To ensure Moffitt continues to be a leader in ground-breaking research on infection-related cancers and therapeutic vaccines, CIIRC has developed a grant program for funding innovative pilot projects. These grants provide support for high risk, high reward projects designed to generate pilot data that can lead to large NIH funded awards in the area of immunizations, infection and cancer.
Findings have been presented at conferences and published in peer-reviewed journals. More importantly, these pilots are moving the field of infection and cancer research forward, with results that could possibly lead to the next dramatic improvements to the diagnosis and treatment of cancer. The most recent pilot projects are described below:
Role of gut microbiome in response to dendritic cells and HER2 targeted therapies
Breast cancer is the second leading cause of death among women in the United States. Among women diagnosed with breast cancer, 15-20% will be positive for the gene called human epidermal growth factor receptor-2 (HER-2), which is responsible for the growth and proliferation of the tumor.
We are currently conducting a clinical trial evaluating the outcome of treating women with HER-2pos breast cancer with antibodies targeting HER-2 prior to surgery. We have also developed a way to train the body’s own immune system to recognize and mount an immune response against HER-2pos tumors, by removing particular types of immune cells, called dendritic cells, "training" them to recognize the HER-2 protein, then reintroducing them to the patient.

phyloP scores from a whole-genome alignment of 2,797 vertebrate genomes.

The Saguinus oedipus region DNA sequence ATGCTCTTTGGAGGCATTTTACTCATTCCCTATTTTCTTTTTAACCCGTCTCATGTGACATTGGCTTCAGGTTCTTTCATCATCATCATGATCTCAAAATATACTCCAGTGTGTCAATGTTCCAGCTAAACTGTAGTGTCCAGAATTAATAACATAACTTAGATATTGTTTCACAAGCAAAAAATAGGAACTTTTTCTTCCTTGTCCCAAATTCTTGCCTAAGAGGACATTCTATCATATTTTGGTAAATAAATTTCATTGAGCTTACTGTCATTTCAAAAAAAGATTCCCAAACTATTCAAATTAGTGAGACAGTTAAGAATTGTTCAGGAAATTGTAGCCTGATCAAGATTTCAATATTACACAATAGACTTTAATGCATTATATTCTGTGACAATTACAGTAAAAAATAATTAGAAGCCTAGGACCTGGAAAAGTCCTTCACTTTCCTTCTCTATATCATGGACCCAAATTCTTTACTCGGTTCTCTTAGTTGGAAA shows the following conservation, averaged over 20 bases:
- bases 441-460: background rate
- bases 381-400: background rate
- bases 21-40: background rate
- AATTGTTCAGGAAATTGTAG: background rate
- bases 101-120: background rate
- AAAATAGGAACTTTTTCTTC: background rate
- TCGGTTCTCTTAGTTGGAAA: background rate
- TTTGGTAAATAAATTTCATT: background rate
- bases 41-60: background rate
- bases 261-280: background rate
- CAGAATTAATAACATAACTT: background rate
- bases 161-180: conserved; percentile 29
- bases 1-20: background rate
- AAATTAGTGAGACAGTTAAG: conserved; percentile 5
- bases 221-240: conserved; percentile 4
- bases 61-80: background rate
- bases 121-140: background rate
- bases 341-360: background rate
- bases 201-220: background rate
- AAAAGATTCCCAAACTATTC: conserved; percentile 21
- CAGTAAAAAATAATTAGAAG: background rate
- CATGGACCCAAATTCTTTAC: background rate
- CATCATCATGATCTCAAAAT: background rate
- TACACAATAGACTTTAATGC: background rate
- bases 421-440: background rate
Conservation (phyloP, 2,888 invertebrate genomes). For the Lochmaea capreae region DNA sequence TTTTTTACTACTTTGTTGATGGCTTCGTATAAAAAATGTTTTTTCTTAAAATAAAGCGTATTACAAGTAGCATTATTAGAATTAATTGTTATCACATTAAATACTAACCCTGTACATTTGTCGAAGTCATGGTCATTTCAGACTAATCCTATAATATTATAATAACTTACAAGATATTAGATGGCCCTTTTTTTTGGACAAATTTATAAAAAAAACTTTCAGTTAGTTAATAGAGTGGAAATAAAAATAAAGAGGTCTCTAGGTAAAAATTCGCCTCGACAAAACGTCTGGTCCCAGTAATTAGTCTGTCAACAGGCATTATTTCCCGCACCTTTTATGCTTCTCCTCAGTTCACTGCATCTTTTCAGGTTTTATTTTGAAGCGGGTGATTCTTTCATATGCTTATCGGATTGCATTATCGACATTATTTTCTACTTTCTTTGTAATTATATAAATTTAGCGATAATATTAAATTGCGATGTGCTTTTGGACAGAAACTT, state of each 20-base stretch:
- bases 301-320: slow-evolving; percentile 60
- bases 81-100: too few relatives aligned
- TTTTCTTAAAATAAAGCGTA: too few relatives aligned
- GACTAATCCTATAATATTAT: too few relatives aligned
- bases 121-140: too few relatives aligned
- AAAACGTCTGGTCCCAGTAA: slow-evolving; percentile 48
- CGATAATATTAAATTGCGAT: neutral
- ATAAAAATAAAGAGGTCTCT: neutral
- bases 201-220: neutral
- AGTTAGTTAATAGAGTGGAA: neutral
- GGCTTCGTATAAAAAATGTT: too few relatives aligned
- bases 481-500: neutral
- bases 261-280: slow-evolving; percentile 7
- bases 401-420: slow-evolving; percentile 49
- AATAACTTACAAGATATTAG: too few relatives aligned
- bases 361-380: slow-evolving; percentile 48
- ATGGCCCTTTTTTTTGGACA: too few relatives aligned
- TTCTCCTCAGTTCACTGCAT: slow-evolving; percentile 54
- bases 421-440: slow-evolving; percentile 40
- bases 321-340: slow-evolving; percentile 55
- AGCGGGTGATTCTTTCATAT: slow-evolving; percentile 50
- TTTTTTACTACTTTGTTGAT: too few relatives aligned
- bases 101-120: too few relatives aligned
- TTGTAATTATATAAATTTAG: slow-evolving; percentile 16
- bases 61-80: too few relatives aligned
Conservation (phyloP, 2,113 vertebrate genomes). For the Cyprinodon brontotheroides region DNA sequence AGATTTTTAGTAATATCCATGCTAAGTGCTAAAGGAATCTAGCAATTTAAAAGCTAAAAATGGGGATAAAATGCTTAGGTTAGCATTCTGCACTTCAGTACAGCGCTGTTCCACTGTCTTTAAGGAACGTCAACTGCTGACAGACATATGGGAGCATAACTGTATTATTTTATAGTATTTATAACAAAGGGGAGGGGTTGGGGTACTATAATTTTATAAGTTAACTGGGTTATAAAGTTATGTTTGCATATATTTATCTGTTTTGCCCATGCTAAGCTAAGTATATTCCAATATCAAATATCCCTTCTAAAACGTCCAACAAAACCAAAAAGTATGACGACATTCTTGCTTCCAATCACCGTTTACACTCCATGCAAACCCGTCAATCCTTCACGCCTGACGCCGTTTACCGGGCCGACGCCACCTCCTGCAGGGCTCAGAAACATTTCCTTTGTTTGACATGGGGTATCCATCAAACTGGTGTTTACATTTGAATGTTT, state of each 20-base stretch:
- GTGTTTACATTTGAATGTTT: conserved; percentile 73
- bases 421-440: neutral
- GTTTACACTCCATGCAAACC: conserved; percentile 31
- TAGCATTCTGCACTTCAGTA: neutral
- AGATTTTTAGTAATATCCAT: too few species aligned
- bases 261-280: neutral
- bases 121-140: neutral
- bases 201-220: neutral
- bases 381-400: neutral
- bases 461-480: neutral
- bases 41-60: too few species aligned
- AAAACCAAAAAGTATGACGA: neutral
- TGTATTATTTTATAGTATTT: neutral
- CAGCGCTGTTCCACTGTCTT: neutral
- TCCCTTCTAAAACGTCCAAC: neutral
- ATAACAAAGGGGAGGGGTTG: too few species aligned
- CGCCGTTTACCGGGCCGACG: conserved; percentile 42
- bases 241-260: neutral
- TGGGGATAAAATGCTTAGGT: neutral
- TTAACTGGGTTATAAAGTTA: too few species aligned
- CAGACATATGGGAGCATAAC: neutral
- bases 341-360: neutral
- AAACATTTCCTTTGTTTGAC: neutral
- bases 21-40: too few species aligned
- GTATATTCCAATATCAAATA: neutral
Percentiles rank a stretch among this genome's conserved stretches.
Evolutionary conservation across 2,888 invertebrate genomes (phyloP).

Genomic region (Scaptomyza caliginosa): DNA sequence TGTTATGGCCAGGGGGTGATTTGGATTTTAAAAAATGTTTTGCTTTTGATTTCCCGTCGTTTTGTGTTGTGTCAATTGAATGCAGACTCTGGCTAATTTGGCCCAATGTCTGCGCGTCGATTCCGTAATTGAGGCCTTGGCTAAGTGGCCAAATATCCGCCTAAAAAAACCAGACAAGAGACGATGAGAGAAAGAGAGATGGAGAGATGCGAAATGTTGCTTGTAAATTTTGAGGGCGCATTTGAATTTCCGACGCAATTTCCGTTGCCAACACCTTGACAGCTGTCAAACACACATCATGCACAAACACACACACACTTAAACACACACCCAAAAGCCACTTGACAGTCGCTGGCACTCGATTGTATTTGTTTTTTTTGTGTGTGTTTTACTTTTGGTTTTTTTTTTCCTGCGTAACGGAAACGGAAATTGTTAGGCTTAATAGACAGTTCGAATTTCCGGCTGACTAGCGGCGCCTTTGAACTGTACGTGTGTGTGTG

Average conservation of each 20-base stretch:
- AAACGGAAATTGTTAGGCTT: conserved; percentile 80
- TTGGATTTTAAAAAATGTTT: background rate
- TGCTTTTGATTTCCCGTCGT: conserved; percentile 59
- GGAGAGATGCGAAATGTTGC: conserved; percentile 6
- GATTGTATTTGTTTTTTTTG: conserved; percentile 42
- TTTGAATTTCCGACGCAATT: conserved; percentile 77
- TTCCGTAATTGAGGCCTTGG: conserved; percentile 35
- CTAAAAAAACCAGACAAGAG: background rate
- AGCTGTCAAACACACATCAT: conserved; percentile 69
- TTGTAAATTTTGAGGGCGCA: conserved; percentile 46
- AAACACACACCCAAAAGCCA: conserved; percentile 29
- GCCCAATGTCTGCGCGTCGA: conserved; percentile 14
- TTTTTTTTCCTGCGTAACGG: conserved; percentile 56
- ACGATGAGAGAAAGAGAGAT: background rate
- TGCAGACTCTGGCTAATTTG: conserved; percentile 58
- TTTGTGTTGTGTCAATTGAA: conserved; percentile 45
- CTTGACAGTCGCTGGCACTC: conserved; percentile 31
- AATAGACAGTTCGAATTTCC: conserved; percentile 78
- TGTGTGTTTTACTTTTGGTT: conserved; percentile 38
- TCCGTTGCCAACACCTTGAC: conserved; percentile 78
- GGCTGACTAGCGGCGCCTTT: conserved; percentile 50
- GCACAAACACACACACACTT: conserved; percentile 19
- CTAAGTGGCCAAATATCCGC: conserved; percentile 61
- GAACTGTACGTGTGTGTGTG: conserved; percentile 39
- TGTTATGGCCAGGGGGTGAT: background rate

Importantly, the number and type of beneficial bacteria in the gut (the "microbiome") are important regulators of a robust immune response to any invading pathogen, including tumor cells. By evaluating the makeup of this microbiome among patients that respond well and patients that respond poorly to treatment, we can gain insight into ways to increase a positive response via changing the makeup of the microbiome.
This provides a new, non-invasive method of increasing response to immunotherapy over conventional chemotherapy, radiation, or surgical procedures.
Optimizing vaccine-based immunotherapy using virtual treatment optimization solver (VirTuOso)
The goal of cancer vaccines is to increase response of patients’ immune system. When the vaccines are injected locally into the tumor (intralesional injection), they can induce tumor-specific immune response by increasing tumor infiltration by the T cells. Our preliminary studies showed that intralesional injection of bacteria-derived pAc/emm55 vaccine significantly delayed growth of B16 melanoma compared to the control group and improved the overall survival.
However, further studies are necessary for designing the optimal treatment protocols to maximally enhance anti-tumor T cell responses. In this proposal we will use computer simulations integrated with cell culture and mice experiments to determine optimal schedules and dosages of therapy combining the pAc/emm55 vaccine and PD-1 blockade in melanomas.
These studies will increase our understanding of the immune cell response to cancer vaccines, will establish a verified protocol for optimizing vaccine-based immunotherapies in solid tumors, and, in particular, will provide a proof of principle in treatment optimization using the pAc/emm55 vaccine and PD-1 blockade in melanomas. While the proposed studies are pre-clinical, the developed treatment combinations have a high translational potential, and, in the future, we will work to extend our optimization tools to clinical application.